For this post during Women’s History Month I had planned a sweet little tribute to the incredible ways women serve one another. Instead, God saw fit to turn that on its head and remind me that many of us (read: me) really struggle with being served. Nothing like a little conviction to start off the week!
Fittingly, this reminder came in the form of a lesson impressed upon me by the littlest woman in my life. I had been thinking about one of the earliest snows of the season when she and my son were sledding in our back yard. At one point I noticed that my son was now “hauling” her back up the hill because she had gotten tired. And she hadn’t hesitated to ask for help.
Huh. What a novel thing for a woman to do.
As a young woman still fairly new to the world, she asked for help because she is still innocent. At just three years old she hasn’t absorbed any of the nonsense that the rest of us have about self-sufficiency. The lie that says unless there is an extreme crisis we are supposed to do it all on our own. The siren song of womanhood that causes so many of us to martyr ourselves on the altar of capability and attach our value to how well we can white-knuckle our way through life.
Let’s be honest. We all get tired. We get physically tired and emotionally tired. We get mentally tired and financially tired. We get work-weary, chore weary and child weary. We walk up those same snowy hills over and over again and oh how we would be blessed to simply let someone grab the sled and walk us to the top. And yet, so many times, we would rather just get more tired than ask for help.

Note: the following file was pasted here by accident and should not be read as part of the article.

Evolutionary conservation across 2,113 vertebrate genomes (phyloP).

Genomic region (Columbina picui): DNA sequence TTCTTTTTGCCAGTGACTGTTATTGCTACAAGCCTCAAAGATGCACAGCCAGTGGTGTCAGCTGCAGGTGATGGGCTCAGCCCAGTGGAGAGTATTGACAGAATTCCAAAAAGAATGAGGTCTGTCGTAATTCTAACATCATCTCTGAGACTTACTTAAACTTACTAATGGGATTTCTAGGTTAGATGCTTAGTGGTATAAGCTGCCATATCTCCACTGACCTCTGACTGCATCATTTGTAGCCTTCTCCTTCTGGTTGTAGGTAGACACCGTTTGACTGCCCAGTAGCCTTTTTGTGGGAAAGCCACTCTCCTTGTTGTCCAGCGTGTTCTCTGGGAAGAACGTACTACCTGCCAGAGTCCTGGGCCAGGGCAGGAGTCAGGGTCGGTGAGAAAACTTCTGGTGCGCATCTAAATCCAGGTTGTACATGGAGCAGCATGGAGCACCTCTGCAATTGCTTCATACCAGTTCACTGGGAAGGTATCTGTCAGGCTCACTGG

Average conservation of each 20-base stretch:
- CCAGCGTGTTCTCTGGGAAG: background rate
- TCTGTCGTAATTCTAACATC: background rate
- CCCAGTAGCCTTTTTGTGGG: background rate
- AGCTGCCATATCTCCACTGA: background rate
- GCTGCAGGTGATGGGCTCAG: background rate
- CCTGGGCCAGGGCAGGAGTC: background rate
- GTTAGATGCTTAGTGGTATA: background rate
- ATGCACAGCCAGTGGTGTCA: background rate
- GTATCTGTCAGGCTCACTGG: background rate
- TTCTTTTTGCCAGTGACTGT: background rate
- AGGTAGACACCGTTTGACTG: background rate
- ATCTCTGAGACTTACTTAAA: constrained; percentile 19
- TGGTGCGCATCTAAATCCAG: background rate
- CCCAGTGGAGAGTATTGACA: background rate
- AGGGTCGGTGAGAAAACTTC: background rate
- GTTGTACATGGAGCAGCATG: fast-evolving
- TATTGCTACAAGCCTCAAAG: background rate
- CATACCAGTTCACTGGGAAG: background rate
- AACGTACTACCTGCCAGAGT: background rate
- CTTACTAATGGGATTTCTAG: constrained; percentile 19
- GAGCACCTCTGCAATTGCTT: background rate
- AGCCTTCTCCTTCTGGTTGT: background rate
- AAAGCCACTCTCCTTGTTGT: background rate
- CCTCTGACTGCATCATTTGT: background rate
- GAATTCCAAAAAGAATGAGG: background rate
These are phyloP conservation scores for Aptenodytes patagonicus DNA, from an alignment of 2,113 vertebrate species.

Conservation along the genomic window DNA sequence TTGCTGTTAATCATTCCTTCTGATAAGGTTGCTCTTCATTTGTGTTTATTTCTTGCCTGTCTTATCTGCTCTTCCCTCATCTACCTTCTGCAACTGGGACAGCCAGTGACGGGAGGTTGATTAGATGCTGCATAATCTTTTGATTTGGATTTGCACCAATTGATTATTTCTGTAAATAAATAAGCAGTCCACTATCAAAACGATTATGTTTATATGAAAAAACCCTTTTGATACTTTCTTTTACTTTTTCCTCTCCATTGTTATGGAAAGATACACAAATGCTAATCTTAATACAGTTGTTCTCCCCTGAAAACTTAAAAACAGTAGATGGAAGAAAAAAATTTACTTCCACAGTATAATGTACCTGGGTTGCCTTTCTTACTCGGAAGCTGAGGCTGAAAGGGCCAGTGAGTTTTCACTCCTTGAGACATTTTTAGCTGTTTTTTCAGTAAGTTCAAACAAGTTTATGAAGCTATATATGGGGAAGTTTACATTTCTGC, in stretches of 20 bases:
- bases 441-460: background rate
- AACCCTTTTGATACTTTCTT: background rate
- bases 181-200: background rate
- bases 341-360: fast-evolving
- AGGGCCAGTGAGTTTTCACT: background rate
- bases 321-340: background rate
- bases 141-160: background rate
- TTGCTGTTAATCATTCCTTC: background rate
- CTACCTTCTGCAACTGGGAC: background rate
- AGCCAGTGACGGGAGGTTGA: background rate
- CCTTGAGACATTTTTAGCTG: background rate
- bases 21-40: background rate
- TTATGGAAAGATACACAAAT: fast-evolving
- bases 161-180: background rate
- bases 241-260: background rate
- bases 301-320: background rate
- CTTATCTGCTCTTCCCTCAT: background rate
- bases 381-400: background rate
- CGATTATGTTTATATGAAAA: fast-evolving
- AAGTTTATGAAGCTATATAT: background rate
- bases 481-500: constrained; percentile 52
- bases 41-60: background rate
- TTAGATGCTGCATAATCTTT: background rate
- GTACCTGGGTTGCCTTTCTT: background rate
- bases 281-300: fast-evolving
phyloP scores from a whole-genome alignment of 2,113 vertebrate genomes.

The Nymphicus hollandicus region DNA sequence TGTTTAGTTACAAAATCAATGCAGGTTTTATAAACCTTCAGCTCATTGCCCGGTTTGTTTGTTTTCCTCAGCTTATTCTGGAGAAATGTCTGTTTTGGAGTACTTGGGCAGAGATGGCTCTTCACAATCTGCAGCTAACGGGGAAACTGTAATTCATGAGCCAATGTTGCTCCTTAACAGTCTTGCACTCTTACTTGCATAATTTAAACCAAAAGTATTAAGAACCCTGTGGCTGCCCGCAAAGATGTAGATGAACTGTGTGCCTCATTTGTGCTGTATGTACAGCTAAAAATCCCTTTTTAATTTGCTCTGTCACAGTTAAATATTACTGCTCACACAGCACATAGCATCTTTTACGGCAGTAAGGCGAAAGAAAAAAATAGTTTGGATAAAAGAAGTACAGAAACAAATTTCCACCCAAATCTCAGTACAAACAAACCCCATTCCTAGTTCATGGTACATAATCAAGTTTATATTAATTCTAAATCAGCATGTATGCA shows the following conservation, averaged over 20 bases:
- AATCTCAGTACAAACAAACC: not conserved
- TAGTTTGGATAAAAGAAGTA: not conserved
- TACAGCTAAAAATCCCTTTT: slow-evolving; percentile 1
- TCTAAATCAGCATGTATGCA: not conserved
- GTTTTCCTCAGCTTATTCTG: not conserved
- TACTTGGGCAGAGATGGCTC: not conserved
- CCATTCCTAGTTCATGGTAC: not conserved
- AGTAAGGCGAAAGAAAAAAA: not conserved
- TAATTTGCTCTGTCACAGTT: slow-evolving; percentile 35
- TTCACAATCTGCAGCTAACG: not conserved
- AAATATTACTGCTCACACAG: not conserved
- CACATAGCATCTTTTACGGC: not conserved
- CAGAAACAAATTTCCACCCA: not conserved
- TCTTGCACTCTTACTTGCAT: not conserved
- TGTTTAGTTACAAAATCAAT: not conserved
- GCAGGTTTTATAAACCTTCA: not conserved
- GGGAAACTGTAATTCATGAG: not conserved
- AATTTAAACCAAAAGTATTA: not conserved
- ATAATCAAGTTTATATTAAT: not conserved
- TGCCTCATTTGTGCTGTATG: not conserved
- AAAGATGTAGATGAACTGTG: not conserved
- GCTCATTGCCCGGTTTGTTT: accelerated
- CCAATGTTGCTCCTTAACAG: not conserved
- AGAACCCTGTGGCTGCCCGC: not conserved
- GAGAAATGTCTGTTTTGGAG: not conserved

Well, that is me this week. I had wanted to share this lesson with you without having to share in it myself but God wasn’t having that prideful nonsense. Like all of the other sweet women in my life, there are times when we can get everything done and there are times when we can’t. And then, often after tears, and guilt, and frustration that we can’t worship the idol of self-sufficiency one more time we finally call her.
Her. Whoever she is. Because she loves you.
Your Mother. Your friend. Your coworker. Your boss. Your neighbor. Your Aunt. Your mentor. Your sister. Your whomever from the village. And you finally ask her for help because that is part of the design.
Ladies, we must remember that our need to be served is a gift to someone else even if it is uncomfortable for us. If Jesus said we are supposed to serve one another then sometimes, my self-sufficient sister, that “other” has to be you too.
And so today if you are tired, tell her. If you need her, tell her. Humble yourself and let her do her job in Christ so that ultimately you can do yours better.
I’ll lead. I’m going to call her now.
5 thoughts on “When Women Ask for Help”
Yes! I am so guilty of this! I have to really hit rock bottom before I ask for help, and when I do, I feel guilt and shame over having sunk so low as to need help. On the other hand, I love to help and serve others. I have so much more compassion for others who need help than I do for myself.
This is so absolutely true for me and most other women I know. We definitely need to be more willing to ask for help. We as women are ready to help as soon as we are asked, but we don’t want to butt in. Thanks so much for posting this!